Chevy Bolt EV: Price cuts boost appeal
Chevy has dramatically cut the price of its compact Bolt EV for the second year in a row, making the upcoming 2023 base LT1 model the lowest-priced all-electric vehicle in the country at $26,959. That is $5,900 less than the same 2022 model and $10,900 less than the 2021 version, which is essentially the same car.
And Chevy has also cut the price for its new, larger Bolt EUV by $6,300. First introduced in 2022, it is mechanically the same as the Bolt EV but longer and wider, with more interior space and cargo capacity.
These have to be the biggest factory financial incentives I have ever heard of. And they make the Bolt EV once again the most compelling small EV on the market.
When it was first introduced in 2017, the Bolt beat the Tesla Model 3 out the door to become the first affordable EV with a reassuring range — 234 miles on a full charge of electricity. That was more than enough for day-to-day driving and occasional longer trips without having to recharge every night. More breakthrough small EVs with even better range have been introduced since then — especially recent ones from Hyundai and Kia — but the 2023 Chevy Bolt EV will substantially undercut their prices, while also offering 258 miles of range, fast charging capabilities, a redesigned bolder exterior, and an upgraded interior that solves the "cheap Chevy dash" problem.
The price drop also overcomes two setbacks the Bolt EV has experienced — highly publicized recalls because of defective batteries (that have now been fixed) and the loss of the $7,500 federal tax credit because so many of them have been sold. That is also true for all Tesla models and the Nissan Leaf, whose base version is now the second least expensive EV in the country, although it only offers up to 147 miles of range. All still qualify for an Oregon rebate of up to $5,000, however.
I have to say the price cuts made a big impression on me. After recently testing a Hyundai IONIC5 and Kia EV6, I had concluded they would pretty much dominate the affordable EV market for the foreseeable future with their striking styling, advanced interiors, powerful motors, and all-wheel-drive availability. But they will be much more expensive than the upcoming Bolt EV, even with their federal tax credit still in place for now — reminding me that one of the major reasons to buy an EV is to save money on gas and maintenance.
If saving money is important to you, why buy a more expensive EV, especially since the Bolt EV does so much well. For starters, it is very roomy for such a small vehicle, with ample head and shoulder room for even tall drivers and passengers. It also sits higher than a conventional car, offering an almost SUV-like view of the road.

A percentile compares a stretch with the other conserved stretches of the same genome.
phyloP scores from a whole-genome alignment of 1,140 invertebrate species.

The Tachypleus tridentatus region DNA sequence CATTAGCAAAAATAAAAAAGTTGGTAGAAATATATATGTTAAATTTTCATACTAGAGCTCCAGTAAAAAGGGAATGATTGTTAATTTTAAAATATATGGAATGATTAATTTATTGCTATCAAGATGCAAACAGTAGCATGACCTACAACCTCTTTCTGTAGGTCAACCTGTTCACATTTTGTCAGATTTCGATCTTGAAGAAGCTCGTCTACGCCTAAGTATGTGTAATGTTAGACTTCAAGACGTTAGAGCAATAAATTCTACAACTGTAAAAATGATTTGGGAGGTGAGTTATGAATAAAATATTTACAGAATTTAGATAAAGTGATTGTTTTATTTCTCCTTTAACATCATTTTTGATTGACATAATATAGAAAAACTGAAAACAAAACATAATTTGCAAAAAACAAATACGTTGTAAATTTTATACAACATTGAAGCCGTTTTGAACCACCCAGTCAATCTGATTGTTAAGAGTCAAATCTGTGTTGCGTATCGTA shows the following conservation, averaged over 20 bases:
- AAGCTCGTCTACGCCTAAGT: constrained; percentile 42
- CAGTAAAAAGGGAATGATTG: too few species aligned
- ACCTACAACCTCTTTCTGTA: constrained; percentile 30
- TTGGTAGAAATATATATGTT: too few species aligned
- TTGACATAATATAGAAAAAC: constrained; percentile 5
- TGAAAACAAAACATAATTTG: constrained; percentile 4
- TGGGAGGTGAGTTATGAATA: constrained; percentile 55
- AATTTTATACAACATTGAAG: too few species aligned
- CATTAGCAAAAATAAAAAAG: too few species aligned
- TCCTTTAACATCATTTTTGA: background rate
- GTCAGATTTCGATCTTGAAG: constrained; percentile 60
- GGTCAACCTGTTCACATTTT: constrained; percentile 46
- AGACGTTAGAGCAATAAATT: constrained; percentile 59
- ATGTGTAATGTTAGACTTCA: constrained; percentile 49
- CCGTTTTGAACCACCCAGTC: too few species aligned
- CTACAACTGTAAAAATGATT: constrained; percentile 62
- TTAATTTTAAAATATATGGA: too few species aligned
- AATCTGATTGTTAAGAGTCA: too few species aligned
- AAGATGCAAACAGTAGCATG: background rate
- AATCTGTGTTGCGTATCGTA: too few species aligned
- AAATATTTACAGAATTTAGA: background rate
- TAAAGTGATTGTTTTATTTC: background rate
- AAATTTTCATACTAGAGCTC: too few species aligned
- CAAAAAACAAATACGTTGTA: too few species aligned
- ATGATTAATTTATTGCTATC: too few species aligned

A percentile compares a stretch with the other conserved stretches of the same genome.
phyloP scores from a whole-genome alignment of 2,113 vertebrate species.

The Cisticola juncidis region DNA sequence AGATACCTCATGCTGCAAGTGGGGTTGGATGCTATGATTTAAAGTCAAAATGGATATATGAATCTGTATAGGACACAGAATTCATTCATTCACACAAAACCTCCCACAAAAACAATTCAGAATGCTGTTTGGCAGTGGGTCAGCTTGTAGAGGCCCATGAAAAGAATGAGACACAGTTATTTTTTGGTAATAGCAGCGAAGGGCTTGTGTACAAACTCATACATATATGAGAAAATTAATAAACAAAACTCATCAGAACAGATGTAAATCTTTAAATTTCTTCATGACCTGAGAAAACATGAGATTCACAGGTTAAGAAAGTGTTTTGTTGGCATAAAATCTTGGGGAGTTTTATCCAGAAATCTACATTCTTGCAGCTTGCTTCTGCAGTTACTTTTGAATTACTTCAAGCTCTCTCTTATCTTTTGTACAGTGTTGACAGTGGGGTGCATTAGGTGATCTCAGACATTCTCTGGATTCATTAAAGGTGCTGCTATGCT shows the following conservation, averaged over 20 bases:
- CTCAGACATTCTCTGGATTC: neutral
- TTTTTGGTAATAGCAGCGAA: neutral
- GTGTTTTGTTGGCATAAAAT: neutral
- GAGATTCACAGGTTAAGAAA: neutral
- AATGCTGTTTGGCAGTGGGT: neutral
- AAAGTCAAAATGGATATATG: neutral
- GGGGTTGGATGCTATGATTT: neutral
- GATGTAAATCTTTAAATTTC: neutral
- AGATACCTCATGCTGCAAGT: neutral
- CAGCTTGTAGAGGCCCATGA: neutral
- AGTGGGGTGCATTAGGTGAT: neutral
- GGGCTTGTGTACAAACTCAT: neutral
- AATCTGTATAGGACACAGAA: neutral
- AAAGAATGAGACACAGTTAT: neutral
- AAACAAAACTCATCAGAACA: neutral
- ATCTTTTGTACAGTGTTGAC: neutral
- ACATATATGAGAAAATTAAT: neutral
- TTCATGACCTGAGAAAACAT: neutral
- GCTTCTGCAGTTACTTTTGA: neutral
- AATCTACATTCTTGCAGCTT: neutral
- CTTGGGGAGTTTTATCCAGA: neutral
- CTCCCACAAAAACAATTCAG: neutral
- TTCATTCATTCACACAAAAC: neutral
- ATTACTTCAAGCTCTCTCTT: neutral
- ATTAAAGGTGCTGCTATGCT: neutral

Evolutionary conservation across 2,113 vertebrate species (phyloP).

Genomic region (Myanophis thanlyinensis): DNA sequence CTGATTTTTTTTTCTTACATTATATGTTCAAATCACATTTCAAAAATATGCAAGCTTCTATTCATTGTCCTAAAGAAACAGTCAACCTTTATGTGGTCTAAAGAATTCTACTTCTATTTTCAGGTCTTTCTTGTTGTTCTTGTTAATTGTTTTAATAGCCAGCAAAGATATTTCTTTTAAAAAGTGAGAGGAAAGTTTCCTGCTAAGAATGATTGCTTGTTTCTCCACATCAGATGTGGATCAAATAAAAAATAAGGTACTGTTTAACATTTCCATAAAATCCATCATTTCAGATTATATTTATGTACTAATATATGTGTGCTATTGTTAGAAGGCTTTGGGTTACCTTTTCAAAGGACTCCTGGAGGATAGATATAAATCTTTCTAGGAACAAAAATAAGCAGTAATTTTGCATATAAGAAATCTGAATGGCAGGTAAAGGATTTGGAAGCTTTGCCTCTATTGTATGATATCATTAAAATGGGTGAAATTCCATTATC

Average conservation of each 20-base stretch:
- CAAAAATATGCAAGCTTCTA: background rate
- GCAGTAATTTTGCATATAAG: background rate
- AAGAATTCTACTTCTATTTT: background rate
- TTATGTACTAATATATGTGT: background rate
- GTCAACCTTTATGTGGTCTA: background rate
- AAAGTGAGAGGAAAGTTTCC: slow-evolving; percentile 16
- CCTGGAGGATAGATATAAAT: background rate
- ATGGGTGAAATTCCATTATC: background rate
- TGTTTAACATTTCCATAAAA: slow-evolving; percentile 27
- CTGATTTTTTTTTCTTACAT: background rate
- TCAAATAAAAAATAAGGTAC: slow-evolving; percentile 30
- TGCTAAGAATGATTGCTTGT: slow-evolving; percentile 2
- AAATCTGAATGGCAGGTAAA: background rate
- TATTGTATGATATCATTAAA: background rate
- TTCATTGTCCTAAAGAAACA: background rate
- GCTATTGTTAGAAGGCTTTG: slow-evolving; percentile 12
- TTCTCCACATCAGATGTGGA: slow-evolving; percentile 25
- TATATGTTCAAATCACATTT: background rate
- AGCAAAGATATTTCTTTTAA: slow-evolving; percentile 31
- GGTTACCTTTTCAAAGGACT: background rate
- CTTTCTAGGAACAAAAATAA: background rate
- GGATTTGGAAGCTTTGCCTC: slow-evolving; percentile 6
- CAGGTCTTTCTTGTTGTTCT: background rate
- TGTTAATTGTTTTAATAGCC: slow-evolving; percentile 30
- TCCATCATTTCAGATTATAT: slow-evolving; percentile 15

Beyond that, the Bolt EV is great fun to drive, thanks to the instantly available 266 foot-pounds of torque that provides quick acceleration. It also handles very well because the battery pack under the floor gives it a low center of gravity. I would prefer at least the option of AWD, but the cost of the additional motor would also raise the price, reducing the saving.
My recent test version was the upgraded LT2 version, which will start at $29,795 for 2023 model — still over $10,000 less than the entry level Hyundai IONIQ5 and Kia EV6. Mine was actually a 2022 model, but it was virtually identical to the coming one. It had the additional range, fast charging capabilities, handsomely redesigned front end, and the revised interior that includes a much more mature dash with a better integrated 10.2-inch touchscreen infotainment and control system. The onboard 4G/LTE data system supports Android Auto and Apple CarPlay, and provides the ability to create a wifi hot spot in the car.
In a week of test driving, I found the Bolt EV to be an ideal daily driver. It was entertaining, practical because of its hatchback design, and it did not require daily recharging. And when I finally plugged it into an extension cord at my house (because I don't have Level 2 charger), it got more than enough additional range overnight to keep me driving it for the next few days without having to plug it in again right away.
Polls show the recent surge in gas prices have prompted more people than ever before to consider buying an EV. That's happening as more manufacturers are releasing more models, ranging from affordable ones to expensive high end models from the European luxury manufacturers.
Normally a relatively early model like the Bolt EV which has changed little since it was first introduced would seem sidelined, especially after losing its federal incentives. But Chevy has upended expectations with deep discounts on a redesigned version that reminds us one of the major reasons to go electric is to save money — and that now includes the purchase price.
2022 Chevrolet Bolt EV LT2
Base price: $34,200 (before incentives)
Price as tested: $36,660 (before incentives)
Type: Compact hatchback
Engine: Electric Motor (200 hp, 266 lbs-ft)
Transmission: Direct drive
EPA estimated mileage equivalent: 128/110
Overall length: 164 inches
Curb weight: 3,563 pounds
Final assembly: Lake Orion, Michigan
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